When Andrew Jennings inherited a Rolex Daytona at ten years of age he knew there was something quite special in his hands. The luxury timepiece is a seminal example in watch history, with versions regularly commanding tens of thousands of pounds.Fast-forward to 2011 and an older Jennings was of the feeling that there weren’t any decent independent watch brands around – only big boys like Fossil who design and manufacture pieces for the likes of Calvin Klein and Burberry. He’d done business studies at A Level, and a business management degree at university, but cited a long-standing entrepreneurial drive and inspiration from his business-owning father as the real catalyst for what now takes the form of Larsson & Jennings. The first half of his company’s name can be attributed to co-founder Joakim Larsson – who left the business two years ago in search of a different challenge. The two started the company five years ago with less than £20,000 in their pockets, and it has grown to a position of turning over £7m – despite only employing around 20 people. Another interesting element of the story is its less than typical journey of clicks to bricks, rather than the other way round. Starting with as little money as they did, Jennings told us they didn’t really have a choice but to fully embrace online first. “That isn’t enough to open a store, so we built our online presence and did marketing cheaply,” he said. “When we did have a big enough presence we opened up in London, but that took two and a half years. Our growth in the first two years was all about driving traffic to our websites, as we had no stockists. Then we launched into Liberty and Net-a-porter – becoming the best selling watch brands on those platforms.” Its first physical store, in Covent Garden, London, was initially a six-month testing site. Realising they were on to a good thing, Jennings extended the lease to five years and hasn’t looked back since.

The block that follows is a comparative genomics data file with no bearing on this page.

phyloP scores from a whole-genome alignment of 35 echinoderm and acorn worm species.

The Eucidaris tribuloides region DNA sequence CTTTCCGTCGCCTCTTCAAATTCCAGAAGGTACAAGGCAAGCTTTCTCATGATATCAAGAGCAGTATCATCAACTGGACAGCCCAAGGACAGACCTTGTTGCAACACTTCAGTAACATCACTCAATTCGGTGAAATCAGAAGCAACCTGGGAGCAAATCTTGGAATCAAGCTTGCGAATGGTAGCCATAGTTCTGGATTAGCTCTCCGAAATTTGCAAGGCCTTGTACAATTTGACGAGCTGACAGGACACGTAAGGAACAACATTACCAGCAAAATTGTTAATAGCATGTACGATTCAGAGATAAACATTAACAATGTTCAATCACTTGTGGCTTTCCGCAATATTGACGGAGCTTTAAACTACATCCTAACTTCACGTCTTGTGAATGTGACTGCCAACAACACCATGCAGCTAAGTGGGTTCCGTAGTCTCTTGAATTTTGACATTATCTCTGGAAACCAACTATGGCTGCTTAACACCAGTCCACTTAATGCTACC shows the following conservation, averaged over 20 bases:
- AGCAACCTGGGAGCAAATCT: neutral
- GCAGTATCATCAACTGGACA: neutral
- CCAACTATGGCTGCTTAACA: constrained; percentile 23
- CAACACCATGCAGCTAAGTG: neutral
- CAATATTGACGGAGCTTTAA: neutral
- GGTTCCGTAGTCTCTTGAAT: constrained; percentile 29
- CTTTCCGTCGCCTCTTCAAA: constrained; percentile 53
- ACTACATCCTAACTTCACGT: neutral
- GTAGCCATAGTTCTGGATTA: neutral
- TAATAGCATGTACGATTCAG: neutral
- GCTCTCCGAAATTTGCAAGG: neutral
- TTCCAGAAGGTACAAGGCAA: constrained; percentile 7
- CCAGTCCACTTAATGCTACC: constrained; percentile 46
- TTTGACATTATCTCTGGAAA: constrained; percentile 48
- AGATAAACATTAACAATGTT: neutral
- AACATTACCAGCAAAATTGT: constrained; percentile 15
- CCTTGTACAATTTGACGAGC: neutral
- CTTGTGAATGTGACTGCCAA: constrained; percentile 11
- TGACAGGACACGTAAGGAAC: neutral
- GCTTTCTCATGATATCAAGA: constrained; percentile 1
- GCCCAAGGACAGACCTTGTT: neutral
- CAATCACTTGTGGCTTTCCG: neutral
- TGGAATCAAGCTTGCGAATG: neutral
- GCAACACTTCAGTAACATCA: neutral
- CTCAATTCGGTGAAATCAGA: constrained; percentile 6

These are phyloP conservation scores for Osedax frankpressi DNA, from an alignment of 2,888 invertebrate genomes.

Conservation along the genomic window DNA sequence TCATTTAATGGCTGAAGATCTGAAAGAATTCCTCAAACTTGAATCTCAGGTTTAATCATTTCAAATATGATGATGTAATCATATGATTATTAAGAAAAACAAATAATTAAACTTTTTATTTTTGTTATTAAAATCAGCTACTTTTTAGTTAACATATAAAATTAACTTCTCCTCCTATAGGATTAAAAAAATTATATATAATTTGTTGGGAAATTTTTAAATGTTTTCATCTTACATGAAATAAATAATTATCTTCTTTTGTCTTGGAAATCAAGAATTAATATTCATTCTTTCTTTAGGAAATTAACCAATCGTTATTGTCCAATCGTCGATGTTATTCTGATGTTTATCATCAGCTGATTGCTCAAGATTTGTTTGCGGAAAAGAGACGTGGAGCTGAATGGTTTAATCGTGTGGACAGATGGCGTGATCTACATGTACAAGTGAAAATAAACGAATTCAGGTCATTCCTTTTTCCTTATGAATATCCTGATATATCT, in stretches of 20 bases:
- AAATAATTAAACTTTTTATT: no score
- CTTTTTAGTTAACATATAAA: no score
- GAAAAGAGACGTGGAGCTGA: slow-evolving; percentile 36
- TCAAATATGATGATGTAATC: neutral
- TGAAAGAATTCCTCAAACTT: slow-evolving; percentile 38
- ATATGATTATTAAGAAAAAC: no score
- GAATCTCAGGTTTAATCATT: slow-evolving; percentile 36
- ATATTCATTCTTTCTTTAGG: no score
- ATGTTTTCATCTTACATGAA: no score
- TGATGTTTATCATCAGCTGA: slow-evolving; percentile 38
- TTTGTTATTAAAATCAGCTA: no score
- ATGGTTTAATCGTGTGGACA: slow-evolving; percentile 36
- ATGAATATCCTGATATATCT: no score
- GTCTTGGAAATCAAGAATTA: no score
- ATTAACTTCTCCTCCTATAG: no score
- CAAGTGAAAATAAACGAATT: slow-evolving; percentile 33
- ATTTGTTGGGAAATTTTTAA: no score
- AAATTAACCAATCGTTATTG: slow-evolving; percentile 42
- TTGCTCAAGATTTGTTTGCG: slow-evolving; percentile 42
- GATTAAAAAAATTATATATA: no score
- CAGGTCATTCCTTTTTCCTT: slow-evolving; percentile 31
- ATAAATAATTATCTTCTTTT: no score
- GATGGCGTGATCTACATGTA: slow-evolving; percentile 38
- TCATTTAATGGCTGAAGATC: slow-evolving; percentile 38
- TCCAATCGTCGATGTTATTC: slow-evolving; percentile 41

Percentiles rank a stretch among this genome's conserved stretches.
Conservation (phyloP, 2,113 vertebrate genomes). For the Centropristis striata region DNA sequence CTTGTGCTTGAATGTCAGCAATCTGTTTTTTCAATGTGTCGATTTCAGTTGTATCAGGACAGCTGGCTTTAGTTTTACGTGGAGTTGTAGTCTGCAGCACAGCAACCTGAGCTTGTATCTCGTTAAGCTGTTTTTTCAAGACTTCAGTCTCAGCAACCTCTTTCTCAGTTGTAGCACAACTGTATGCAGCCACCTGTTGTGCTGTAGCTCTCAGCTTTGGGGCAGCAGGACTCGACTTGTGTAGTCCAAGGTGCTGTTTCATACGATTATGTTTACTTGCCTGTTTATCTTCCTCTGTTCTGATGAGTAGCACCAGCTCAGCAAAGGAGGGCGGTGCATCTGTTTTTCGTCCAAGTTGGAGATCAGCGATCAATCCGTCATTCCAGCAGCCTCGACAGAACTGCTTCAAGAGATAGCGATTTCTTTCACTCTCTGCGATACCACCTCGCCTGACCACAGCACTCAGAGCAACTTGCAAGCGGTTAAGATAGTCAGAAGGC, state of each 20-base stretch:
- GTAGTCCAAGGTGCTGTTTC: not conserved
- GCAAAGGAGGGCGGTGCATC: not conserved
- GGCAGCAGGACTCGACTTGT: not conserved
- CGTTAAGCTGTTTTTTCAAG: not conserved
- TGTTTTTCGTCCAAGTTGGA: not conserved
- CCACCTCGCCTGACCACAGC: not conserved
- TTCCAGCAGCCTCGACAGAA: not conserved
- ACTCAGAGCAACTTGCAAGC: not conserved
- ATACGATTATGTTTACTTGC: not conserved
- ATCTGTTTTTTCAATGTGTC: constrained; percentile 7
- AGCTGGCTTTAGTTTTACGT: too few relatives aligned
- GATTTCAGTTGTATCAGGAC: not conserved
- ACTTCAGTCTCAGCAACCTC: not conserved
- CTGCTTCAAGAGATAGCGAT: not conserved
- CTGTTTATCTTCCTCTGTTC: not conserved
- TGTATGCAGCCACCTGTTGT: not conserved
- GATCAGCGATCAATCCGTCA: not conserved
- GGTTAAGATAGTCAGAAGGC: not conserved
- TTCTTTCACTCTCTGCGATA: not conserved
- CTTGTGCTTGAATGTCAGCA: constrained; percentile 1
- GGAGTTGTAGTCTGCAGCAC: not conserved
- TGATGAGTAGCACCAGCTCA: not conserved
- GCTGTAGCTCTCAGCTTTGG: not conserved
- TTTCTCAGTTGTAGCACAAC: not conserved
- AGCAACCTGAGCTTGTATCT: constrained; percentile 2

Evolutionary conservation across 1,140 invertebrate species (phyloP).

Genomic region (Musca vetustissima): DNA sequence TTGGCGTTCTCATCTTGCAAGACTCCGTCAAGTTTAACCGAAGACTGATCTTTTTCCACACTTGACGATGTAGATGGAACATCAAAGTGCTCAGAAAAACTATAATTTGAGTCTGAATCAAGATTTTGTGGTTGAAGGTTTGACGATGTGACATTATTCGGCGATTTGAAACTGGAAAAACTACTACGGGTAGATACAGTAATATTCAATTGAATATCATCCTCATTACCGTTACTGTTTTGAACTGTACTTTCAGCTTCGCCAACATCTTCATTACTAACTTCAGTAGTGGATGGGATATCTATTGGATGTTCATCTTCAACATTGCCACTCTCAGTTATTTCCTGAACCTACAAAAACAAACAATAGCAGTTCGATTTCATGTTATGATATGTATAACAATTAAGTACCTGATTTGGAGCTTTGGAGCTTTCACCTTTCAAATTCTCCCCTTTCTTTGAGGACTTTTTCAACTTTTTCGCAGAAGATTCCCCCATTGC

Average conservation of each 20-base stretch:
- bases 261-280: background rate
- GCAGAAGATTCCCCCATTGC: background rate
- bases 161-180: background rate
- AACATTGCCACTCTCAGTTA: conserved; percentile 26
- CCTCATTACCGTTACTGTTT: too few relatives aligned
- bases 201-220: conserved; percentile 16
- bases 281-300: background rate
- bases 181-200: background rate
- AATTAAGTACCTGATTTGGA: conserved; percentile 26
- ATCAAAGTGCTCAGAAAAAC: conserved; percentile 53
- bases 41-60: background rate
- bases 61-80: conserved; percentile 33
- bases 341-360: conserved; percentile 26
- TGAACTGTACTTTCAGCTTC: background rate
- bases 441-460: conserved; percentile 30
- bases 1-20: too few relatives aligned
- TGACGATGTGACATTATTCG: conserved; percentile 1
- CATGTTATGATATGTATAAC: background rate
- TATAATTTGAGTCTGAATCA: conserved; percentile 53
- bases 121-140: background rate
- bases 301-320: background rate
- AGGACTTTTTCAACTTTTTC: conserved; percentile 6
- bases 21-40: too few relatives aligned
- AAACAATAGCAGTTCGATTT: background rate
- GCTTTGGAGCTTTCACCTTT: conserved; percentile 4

His high-quality Swiss-made timepieces have gained cult following in the social media space. With 149,000 followers on Instagram, early demand for the brand’s watches was cultivated by gifting product to “influencers”. “Not only does the visual nature of Instagram provide a great place for us to really showcase our product, it also helps us to tell our story and build our brand. Many of our posts don’t include a watch at all; they’ll just be of somewhere we are in the world or something we think is cool or interesting that our followers might also be interested in. “Our Swiss-made watches have an international appeal, so using a global platform like Instagram helps us engage with our worldwide audience.”